Almost 700,000 people have a zero-hours contract for their main job, according to the Office for National Statistics. Ryan Ormonde shares his experience of an interview for a front-of-house role at a London theatre.
Inequality within the United Kingdom is growing - not just between people, but its constituent parts. The next government will have to do more to turn the tide.
Today's headlines hide the most important, and least reassuring, fact in yesterday’s Budget.
The Chancellor has vowed to cut £12bn from welfare - but he's announced just £3bn of savings.
The Chancellor has made a virtue of coalition government and of missing his deficit targets.
Shadow chancellor says the Conservatives have blundered by admitting day-to-day spending will be reduced to its lowest level for more than 50 years.
In an attempt to woo the public with his stand-up comedy – and despite the precarious national finances – George Osborne just wasted a lot on poor jokes.
If Scotland votes for independence, it will create a completely different economic context for the two new countries that emerge.
It's not difficult to see that London is facing a house price bubble. It's harder to say when it might pop.
We are heading into a so-called “living standards election” – without accurate data on living standards. Different sides will be able to tell whatever story they want.
Most people want to “give their money away to someone whom they can trust will use it wisely to generate a income when they retire”.
We need to take the idea of a universal basic income seriously.
Tripling fees to £9,000 was a clever exercise in smoke and mirrors accounting. Students and universities are paying the price.
While current storms will weigh upon February’s statistics, Q2 growth could now hit 4 per cent and US rates could move significantly higher along the curve.
The redevelopment of Battersea Power Station and the Nine Elms area in south London illustrates a much wider problem in the way cities are managed and planned – councils seem perfectly happy to see private interests direct the course of historically interesting places.
The Federal Open Market Committee is keen to hold fund rates in spite of falling unemployment. It's the first act of a newer, stricter committee.
Nobody doubted a return to growth under austerity was possible - but all the evidence suggests it has been hampered by George Osborne's radically anti-stimulus position.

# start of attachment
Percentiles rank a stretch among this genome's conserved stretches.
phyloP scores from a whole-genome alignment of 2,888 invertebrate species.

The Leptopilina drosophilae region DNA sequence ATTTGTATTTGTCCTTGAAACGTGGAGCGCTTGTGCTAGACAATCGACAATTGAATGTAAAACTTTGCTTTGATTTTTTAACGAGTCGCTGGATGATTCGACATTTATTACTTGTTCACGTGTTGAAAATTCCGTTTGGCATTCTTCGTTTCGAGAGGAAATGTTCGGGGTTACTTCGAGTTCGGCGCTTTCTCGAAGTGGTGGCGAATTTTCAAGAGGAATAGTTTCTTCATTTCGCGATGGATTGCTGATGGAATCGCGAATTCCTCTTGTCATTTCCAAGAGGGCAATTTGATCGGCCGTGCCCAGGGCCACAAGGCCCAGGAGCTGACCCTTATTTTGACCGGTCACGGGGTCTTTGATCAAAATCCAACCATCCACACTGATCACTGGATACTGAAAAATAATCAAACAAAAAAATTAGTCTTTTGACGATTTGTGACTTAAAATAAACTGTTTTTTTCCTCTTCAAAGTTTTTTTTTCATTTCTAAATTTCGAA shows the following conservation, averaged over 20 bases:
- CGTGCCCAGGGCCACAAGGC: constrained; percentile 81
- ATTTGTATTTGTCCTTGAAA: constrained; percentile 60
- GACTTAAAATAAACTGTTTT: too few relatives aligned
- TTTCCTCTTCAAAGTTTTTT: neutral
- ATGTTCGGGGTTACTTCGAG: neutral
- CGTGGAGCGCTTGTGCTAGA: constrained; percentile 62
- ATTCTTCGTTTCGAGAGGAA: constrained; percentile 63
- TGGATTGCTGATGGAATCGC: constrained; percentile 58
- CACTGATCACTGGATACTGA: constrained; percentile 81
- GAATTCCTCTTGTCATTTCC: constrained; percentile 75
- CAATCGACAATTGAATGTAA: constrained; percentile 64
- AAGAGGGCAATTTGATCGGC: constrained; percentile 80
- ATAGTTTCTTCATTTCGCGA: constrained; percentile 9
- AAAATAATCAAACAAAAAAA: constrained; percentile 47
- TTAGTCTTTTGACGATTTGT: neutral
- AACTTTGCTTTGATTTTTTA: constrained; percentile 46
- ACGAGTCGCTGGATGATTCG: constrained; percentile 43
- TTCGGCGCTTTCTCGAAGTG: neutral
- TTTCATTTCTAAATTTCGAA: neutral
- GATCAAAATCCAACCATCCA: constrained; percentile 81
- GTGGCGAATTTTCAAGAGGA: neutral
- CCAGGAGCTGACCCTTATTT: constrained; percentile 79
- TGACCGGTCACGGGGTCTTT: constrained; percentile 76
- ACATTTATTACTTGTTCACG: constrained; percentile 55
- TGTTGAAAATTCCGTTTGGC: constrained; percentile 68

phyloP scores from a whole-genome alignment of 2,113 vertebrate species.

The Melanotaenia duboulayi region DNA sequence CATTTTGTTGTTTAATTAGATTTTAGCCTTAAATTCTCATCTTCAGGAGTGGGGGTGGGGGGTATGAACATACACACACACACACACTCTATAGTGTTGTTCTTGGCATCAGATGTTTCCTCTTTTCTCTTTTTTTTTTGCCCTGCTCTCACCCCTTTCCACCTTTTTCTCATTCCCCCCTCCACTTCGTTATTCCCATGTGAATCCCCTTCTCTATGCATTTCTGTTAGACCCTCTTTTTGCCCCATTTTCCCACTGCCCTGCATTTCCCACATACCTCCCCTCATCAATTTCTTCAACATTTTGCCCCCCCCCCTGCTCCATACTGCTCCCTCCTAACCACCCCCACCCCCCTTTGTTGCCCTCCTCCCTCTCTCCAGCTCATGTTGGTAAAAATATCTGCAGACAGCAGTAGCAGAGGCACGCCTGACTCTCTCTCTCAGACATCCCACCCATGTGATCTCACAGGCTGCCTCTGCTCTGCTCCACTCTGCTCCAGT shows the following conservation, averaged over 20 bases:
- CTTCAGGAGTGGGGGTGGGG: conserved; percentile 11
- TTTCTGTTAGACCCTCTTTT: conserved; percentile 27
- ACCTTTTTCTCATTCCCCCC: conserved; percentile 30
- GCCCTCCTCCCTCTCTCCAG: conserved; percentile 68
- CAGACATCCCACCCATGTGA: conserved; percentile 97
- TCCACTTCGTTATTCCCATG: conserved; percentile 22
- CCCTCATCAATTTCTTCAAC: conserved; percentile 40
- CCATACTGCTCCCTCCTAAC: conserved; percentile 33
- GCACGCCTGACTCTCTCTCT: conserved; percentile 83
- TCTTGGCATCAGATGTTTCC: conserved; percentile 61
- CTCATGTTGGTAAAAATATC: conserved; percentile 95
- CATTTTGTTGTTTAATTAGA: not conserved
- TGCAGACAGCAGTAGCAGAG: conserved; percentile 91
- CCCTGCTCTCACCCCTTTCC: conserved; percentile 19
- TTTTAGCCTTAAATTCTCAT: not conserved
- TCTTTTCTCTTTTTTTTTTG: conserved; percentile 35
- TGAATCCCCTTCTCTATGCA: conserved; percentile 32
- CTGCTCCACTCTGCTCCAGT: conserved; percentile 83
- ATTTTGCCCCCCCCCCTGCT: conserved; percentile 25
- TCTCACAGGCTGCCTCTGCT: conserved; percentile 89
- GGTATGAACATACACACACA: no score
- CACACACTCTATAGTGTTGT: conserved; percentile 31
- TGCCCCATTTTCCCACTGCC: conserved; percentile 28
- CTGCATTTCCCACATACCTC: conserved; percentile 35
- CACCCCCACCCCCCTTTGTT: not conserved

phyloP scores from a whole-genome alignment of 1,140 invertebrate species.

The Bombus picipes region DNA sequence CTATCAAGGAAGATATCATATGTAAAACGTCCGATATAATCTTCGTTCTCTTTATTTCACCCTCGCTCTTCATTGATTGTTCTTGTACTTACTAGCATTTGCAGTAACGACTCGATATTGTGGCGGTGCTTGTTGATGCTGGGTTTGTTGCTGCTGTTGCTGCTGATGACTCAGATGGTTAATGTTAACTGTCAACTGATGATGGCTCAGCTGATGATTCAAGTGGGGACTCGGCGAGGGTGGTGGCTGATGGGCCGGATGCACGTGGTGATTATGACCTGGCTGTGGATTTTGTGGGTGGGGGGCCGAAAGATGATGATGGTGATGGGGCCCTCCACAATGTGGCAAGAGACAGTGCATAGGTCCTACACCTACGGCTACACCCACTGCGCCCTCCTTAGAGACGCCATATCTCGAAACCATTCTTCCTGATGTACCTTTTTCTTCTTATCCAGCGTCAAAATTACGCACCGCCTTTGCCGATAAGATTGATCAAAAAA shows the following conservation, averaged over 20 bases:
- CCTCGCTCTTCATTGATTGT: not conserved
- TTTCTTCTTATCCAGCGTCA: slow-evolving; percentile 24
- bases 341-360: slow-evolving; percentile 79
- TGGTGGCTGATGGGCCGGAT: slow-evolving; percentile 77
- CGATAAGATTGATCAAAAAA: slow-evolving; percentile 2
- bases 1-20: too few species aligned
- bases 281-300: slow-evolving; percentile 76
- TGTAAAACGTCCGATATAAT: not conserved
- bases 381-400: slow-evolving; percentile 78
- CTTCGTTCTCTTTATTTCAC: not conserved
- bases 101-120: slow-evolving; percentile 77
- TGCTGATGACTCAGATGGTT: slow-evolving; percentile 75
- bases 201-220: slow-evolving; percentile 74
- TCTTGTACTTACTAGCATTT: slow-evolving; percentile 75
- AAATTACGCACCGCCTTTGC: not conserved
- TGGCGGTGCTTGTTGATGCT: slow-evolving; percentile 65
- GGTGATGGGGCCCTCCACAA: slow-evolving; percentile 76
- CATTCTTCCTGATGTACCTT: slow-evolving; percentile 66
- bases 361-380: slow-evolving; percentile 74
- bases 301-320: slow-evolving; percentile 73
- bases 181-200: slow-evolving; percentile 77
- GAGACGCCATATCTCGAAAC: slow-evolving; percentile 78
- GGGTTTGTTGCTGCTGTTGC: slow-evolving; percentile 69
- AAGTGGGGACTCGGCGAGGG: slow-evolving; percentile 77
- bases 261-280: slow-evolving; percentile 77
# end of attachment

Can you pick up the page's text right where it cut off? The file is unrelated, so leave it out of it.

If the political instability is not reined in soon enough, the currency will spiral out of control.
2013 was the year the world’s financial markets suddenly became interested in Japan again.
Ed Balls's 50p tax is nothing but theatrical politics - pay close attention to the Lifetime Allowance, the cap on pension funds, which has already been lowered and most likely will be again.
How long have real wages been dropping?
Rich people in other countries demand they be required to pay higher taxes more often than you might think. So why doesn't Britain have a Warren Buffett or a Bill Gates, willing to pay a little bit more tax for everybody's benefit?
Economist Jim O'Neil has grouped Mexico, India, Nigeria and Turkey together as the economies most likely to explode over the next decade. But there are lessons to be learned from the BRICs - a rising tide does not lift all boats.
Global inequality in numbers.
The emotive, victory-clutching style of the Yes campaign is at risk of floundering before the cool, hard realities presented by the UK Treasury.
Is this trend set to continue?
The Scandinavian giant has kept itself afloat amid economic turbulence with a steady flow of natural resources - but is this nature-loving nation prepared to promote growth at all costs?
Gordon Brown, as Chancellor in the UK, and the Federal Reserve’s Alan Greenspan, notably, violated Minsky’s ideas - what will the new twin peaks of global finance do differently?
Britain reaps the benefits of welcoming overseas students to study in the UK - but internationalism works both ways. We should also be enabling UK students to study abroad.